New Zealand’s Nicole van der Kaay was seventh in Gold Coast and also worth a mention is fellow Kiwi Andrea Hansen, who as Andrea Hewitt placed fourth in Glasgow in 2014. Now aged 40, to be still competitive in sprint distance racing is quite some feat.
- Flora Duffy (Bermuda)
- Georgia Taylor-Brown (Great Britain)
- Beth Potter (Scotland)
Who will win the men’s race?
Mirroring the current World Triathlon Championship Series, the men’s competition in Birmingham looks like a straight fight between two in-form athletes, Hayden Wilde of New Zealand and England’s Alex Yee.
Currently the two standout short course male triathletes in the world, they are developing a rivalry that could take them through to Paris 2024 and beyond.
Yee defeated Wilde in Yokohama and Montreal This summer, while Wilde was victorious in Leads and Hamburg. The two locked horns in the Arena Games final in Singapore in May, where Wilde won the stage ahead of Yee, but the Englishman took the overall title.
The two were also only separated by one place on last year’s Olympic rostrum as Yee picked up silver to Wilde’s bronze.
Yee’s slightly superior footspeed might just give the Londoner the edge here. He wasn’t on the start-line in Hamburg and crashed out in Leeds in an incident that Wilde took responsibility for post-race. While both are friends, it adds a little edge.
Behind them both the reigning Commonwealth champion Henri Schoeman of South Africa and silver medallist Jake Birtwhistle of Australia have been selected for Birmingham, but neither come in with the form to suggest they can repeat the heroics of Gold Coast.
Schoeman has struggled with illness and injury and since pulling out of the race in Tokyo last summer hasn’t competed on the world stage. Birtwhistle’s best finish in the World Series this year has been 14th – well down on his race-winning achievements of the past.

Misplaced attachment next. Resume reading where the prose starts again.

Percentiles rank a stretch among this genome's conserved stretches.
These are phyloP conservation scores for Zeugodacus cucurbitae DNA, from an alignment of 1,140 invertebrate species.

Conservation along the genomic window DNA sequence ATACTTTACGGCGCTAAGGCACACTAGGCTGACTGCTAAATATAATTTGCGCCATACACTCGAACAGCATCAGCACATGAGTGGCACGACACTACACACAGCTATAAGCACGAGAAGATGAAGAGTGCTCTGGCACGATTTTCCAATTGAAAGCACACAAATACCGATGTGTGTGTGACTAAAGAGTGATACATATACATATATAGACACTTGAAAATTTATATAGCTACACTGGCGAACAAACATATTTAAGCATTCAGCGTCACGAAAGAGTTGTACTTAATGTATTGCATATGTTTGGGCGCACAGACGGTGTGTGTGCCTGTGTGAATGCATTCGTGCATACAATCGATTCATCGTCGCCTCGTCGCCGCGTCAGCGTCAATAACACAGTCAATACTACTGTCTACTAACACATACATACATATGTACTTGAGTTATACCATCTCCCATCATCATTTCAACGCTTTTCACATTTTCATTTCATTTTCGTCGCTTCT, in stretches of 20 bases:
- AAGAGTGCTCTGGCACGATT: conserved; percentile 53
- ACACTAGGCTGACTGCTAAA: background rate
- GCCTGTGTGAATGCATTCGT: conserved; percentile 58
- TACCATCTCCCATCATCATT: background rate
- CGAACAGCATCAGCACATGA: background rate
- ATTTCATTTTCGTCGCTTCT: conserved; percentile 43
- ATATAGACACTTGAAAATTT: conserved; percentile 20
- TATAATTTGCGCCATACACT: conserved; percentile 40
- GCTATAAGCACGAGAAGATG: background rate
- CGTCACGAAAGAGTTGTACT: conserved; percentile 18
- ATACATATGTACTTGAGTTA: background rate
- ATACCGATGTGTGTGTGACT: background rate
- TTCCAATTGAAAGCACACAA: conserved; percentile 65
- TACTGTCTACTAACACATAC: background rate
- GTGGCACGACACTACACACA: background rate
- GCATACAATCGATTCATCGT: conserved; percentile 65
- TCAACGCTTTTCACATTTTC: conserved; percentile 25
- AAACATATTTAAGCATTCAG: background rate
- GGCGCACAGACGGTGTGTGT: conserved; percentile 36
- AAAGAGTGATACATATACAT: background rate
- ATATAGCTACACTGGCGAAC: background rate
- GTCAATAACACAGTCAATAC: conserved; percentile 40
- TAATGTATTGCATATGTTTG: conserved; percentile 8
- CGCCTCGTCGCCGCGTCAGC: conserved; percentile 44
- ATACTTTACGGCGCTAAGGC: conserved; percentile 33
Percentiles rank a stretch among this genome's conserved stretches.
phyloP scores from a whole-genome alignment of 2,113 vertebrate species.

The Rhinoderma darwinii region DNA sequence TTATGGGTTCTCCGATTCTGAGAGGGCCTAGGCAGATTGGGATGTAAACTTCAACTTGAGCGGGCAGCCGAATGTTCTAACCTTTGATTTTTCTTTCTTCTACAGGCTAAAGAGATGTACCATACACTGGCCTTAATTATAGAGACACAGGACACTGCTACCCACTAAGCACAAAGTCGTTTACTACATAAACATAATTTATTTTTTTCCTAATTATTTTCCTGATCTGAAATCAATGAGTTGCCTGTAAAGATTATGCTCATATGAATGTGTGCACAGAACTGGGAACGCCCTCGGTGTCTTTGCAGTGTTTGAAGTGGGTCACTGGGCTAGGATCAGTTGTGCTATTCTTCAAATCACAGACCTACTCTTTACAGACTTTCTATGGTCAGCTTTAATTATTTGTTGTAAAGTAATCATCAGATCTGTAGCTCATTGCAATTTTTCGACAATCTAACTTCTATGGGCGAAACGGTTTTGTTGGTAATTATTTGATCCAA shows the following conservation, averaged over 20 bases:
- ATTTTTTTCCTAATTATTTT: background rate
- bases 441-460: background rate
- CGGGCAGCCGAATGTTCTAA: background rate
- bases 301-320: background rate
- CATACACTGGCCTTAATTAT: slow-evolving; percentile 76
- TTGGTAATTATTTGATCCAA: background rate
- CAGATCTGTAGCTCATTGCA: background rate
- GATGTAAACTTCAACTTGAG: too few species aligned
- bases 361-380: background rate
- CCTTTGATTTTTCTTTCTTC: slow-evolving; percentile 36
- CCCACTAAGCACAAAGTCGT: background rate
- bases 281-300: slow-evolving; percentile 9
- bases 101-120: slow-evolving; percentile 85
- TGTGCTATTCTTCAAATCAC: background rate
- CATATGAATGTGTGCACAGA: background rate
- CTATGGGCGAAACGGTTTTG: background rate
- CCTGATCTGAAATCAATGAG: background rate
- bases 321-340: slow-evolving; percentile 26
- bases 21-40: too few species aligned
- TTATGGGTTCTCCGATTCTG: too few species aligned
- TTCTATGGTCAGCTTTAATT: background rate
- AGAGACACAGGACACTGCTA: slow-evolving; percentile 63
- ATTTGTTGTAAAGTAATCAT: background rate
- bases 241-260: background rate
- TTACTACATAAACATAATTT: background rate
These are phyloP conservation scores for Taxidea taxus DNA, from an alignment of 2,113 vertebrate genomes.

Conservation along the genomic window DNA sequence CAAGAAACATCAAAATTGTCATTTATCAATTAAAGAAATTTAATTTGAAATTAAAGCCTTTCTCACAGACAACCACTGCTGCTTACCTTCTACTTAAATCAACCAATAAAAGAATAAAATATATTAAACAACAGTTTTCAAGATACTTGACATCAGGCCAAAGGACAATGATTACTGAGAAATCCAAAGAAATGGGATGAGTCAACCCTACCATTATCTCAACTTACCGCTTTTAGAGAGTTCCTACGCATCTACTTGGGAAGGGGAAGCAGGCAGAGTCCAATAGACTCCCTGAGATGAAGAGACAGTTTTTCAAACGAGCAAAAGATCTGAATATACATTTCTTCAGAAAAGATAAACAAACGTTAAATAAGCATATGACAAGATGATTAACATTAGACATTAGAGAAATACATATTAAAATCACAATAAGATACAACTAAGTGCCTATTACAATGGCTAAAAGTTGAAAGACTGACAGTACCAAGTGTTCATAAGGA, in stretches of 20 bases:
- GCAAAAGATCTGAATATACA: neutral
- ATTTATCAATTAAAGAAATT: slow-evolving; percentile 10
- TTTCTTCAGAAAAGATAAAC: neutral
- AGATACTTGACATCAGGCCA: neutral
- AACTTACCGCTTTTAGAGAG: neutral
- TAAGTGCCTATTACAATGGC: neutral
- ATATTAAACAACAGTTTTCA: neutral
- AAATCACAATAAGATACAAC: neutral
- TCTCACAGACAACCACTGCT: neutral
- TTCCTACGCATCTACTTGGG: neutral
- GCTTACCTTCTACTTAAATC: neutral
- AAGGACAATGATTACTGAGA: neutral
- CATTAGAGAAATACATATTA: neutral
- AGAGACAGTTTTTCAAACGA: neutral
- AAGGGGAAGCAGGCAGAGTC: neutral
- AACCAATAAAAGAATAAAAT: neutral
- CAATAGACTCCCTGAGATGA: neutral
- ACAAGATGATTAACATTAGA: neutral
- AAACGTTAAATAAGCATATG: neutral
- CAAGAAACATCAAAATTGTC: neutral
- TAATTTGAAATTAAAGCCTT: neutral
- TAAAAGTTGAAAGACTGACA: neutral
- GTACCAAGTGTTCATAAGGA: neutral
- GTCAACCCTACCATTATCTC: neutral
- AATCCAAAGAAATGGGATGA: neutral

Perhaps a bigger threat from the Australians will come from Matt Hauser. The 2017 world junior champion finished a career-best second in the Hamburg WTCS behind Wilde and went on to post the fastest split in the following day’s mixed relay. Having missed a Commonwealth individual medal by 2sec four years ago, he’ll be keen to go one place better this time.
England have selected Sam Dickinson and Dan Dixon as a late replacement for the injured Jonny Brownlee. It’s likely that Dickinson will be tasked with supporting Yee, and 20-year-old Dixon – last year’s British sprint champion – has little pressure on him. Given he was selected ahead of Barclay Izzard and Tom Bishop, it suggests the selectors rate Dixon’s potential.
Scotland will be represented by Cameron Main and Grant Sheldon, both hoping to emulate what the now-retired Mark Austin achieved in 2018, when winning bronze on Gold Coast.
Elsewhere, don’t rule out Canada’s Tyler Mislawchuk, an experienced performer on the World Series and looking to regain the form that saw him win the Tokyo Olympic test event in 2019.
- Alex Yee (England)
- Hayden Wilde (New Zealand)
- Matt Hauser (Australia)
Who will win the mixed relay?
The women will take on the anchor leg for the first time in a triathlon mixed team relay at a major championship – a ruling that will hold through to Paris 2024.
Team England, with Olympic relay gold medallists Yee and Taylor-Brown to turn to, will start as heavy favorites, and be able to field a strong quartet no matter which of the six individual athletes start.
Defending champions Australia remain a threat. Hauser, alongside Birtwhistle or Brandon Copeland offer quality on the men’s side, although whoever is chosen from Charlotte McShane, Sophie Linn or Van Coevorden will be hard-pressed to compete with the English women over the 300 meter swim, 5km cycle and 2km run.